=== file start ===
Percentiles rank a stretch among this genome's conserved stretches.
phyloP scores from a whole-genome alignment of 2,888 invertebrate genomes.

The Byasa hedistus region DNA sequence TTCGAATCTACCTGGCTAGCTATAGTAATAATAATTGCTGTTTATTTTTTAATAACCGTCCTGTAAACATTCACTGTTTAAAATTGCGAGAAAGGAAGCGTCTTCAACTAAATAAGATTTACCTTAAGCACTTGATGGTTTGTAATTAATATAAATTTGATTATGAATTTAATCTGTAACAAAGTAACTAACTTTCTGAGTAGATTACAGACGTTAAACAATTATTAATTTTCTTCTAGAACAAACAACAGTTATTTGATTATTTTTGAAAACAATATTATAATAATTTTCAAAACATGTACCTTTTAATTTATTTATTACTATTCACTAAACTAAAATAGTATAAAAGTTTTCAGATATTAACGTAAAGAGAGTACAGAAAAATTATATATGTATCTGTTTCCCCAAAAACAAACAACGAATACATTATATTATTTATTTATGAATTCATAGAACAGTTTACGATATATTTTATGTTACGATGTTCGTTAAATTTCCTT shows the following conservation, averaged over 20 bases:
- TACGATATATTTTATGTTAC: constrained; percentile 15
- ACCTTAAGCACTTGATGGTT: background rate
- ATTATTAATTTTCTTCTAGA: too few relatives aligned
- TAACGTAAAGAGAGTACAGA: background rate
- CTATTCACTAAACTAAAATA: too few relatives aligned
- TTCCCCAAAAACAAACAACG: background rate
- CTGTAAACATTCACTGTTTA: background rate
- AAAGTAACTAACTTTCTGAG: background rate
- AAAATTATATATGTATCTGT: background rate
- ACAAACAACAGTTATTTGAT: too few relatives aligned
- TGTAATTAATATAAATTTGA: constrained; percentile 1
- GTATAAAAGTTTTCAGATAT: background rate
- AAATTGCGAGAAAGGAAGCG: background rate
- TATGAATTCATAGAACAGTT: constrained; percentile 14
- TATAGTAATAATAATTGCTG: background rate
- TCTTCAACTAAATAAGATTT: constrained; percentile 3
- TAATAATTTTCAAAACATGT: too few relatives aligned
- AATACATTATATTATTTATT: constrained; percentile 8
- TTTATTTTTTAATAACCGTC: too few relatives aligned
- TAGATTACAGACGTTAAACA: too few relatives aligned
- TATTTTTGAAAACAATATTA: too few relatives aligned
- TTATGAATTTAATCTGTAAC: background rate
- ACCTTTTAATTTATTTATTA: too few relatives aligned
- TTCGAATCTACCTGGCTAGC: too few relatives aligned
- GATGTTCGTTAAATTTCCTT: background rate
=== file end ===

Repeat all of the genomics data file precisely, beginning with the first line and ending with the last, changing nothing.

Percentiles rank a stretch among this genome's conserved stretches.
phyloP scores from a whole-genome alignment of 2,888 invertebrate genomes.

The Byasa hedistus region DNA sequence TTCGAATCTACCTGGCTAGCTATAGTAATAATAATTGCTGTTTATTTTTTAATAACCGTCCTGTAAACATTCACTGTTTAAAATTGCGAGAAAGGAAGCGTCTTCAACTAAATAAGATTTACCTTAAGCACTTGATGGTTTGTAATTAATATAAATTTGATTATGAATTTAATCTGTAACAAAGTAACTAACTTTCTGAGTAGATTACAGACGTTAAACAATTATTAATTTTCTTCTAGAACAAACAACAGTTATTTGATTATTTTTGAAAACAATATTATAATAATTTTCAAAACATGTACCTTTTAATTTATTTATTACTATTCACTAAACTAAAATAGTATAAAAGTTTTCAGATATTAACGTAAAGAGAGTACAGAAAAATTATATATGTATCTGTTTCCCCAAAAACAAACAACGAATACATTATATTATTTATTTATGAATTCATAGAACAGTTTACGATATATTTTATGTTACGATGTTCGTTAAATTTCCTT shows the following conservation, averaged over 20 bases:
- TACGATATATTTTATGTTAC: constrained; percentile 15
- ACCTTAAGCACTTGATGGTT: background rate
- ATTATTAATTTTCTTCTAGA: too few relatives aligned
- TAACGTAAAGAGAGTACAGA: background rate
- CTATTCACTAAACTAAAATA: too few relatives aligned
- TTCCCCAAAAACAAACAACG: background rate
- CTGTAAACATTCACTGTTTA: background rate
- AAAGTAACTAACTTTCTGAG: background rate
- AAAATTATATATGTATCTGT: background rate
- ACAAACAACAGTTATTTGAT: too few relatives aligned
- TGTAATTAATATAAATTTGA: constrained; percentile 1
- GTATAAAAGTTTTCAGATAT: background rate
- AAATTGCGAGAAAGGAAGCG: background rate
- TATGAATTCATAGAACAGTT: constrained; percentile 14
- TATAGTAATAATAATTGCTG: background rate
- TCTTCAACTAAATAAGATTT: constrained; percentile 3
- TAATAATTTTCAAAACATGT: too few relatives aligned
- AATACATTATATTATTTATT: constrained; percentile 8
- TTTATTTTTTAATAACCGTC: too few relatives aligned
- TAGATTACAGACGTTAAACA: too few relatives aligned
- TATTTTTGAAAACAATATTA: too few relatives aligned
- TTATGAATTTAATCTGTAAC: background rate
- ACCTTTTAATTTATTTATTA: too few relatives aligned
- TTCGAATCTACCTGGCTAGC: too few relatives aligned
- GATGTTCGTTAAATTTCCTT: background rate